Fifty Percent of Netbook Owners Use Push E-mail, Survey Finds

 
 
By Nathan Eddy  |  Posted 2009-08-03 Email Print this article Print
 
 
 
 
 
 
 

A study from Techaisle found netbook adoption is also spurring increased use of push e-mail, a trend the market research firm said will continue.

A study by market research and consulting firm Techaisle found 52 percent of small business owners employing netbooks choose computer maker Asus as the preferred brand, while Dell and HP have higher penetration within midmarket and larger businesses. The survey also found current and potential netbook buyers are more technologically sophisticated than non-netbook owners and support mobility products within their businesses.

Small businesses employing netbooks not only support and use mobile applications such as direct push email but they also have a defined policy for the use and support of smartphones, the study found. Techaisle said the surveys were conducted across several countries in both developed and emerging markets. The study found 46 percent of small businesses that are "Likely to Buy" netbooks currently use push e-mail. These small businesses are considered by Techaisle's survey standards to be "tech savvy", using technologies such as databases, software as a service (SaaS) and collaboration technologies.

"Given the constantly improving capabilities of smartphones and the upcoming debut of Ultra Low Voltage (ULV) based PCs which will bring thin and light full size notebooks to the market, the netbook category may get squeezed", said Techaisle managing partner Abhijeet Rane. "Techaisle believes that the misconceptions around netbook capabilities could hurt traditional notebooks but could also help ULV PCs as they narrow the value proposition gap with netbooks. Netbook purchase intentions expressed by small businesses may get diluted by both ULV based notebooks and smartphones and for the netbook category to continue it needs to deliver a significant value proposition differential to the market.

As per the study, Asus brand, with 52 percent penetration, is strong among small business primarily due to early entry into the market and availability through online retailers and local VARs and resellers. Dell and HP are stronger players with higher penetration within midmarket and large businesses. The netbook study also found that purchase channels are uniquely different for netbooks than those of notebooks and desktops.  The channels differ not only by the size of business but also the brands being purchased. Small businesses in Europe have shown a propensity to purchase through service providers, for instance.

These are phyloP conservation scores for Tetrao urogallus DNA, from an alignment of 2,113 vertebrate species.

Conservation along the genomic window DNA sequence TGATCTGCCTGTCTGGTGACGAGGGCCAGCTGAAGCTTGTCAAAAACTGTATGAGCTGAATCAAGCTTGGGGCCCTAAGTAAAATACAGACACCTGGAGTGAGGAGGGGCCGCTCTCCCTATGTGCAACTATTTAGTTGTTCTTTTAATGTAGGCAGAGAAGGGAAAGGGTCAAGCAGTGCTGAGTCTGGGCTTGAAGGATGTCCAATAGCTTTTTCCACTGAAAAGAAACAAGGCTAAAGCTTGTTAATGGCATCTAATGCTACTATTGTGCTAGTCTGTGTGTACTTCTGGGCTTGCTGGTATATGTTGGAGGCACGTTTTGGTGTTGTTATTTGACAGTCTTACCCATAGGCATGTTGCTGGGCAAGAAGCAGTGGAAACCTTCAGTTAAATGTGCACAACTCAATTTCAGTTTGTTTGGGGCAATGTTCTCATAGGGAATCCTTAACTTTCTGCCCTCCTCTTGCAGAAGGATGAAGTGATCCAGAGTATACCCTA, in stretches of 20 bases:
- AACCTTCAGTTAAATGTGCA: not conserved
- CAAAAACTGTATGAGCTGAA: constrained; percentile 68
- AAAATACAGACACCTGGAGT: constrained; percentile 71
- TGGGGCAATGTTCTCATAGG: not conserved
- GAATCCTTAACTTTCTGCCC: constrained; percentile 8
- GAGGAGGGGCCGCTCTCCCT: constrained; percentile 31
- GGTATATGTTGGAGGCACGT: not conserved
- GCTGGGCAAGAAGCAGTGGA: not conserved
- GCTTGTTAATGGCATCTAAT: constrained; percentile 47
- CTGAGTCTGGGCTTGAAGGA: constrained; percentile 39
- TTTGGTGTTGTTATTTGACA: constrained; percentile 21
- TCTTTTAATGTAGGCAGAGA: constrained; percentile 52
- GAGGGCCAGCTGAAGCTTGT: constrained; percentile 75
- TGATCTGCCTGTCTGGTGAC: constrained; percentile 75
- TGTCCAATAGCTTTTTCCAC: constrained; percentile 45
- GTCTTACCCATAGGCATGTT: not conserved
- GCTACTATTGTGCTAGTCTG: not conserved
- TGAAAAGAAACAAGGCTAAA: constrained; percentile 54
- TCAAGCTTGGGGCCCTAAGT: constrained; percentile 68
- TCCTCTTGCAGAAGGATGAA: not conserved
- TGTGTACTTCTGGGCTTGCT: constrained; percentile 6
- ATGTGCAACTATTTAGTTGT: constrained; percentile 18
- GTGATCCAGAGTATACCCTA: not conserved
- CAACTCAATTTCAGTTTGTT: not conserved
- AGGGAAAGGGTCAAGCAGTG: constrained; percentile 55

"Savvy business buyers are realizing the role of netbook in their IT architecture with considerable implications for the way vendors' distribution channels and go-to-market models should be structured", said Paolo Puppoli, EMEA region for Techaisle. "Netbooks could also be a future device for push email and more."

Puppoli said findings of the study reinforce the perception that netbooks are penetrating the business landscape, and technologies like push e-mail will likely see expansion into the netbook business market. "This would require a back office set up that 1-19 employees may not have and other providers will have to step in with a more holistic and vertical solution thus influencing and changing the vendors' go-to-market models," he said. "There is nothing stopping a service provider in selling the devices and push-mailing to a netbook."

 
 
 
 
Nathan Eddy is Associate Editor, Midmarket, at eWEEK.com. Before joining eWEEK.com, Nate was a writer with ChannelWeb and he served as an editor at FierceMarkets. He is a graduate of the Medill School of Journalism at Northwestern University.
 
 
 
 
 
 
 

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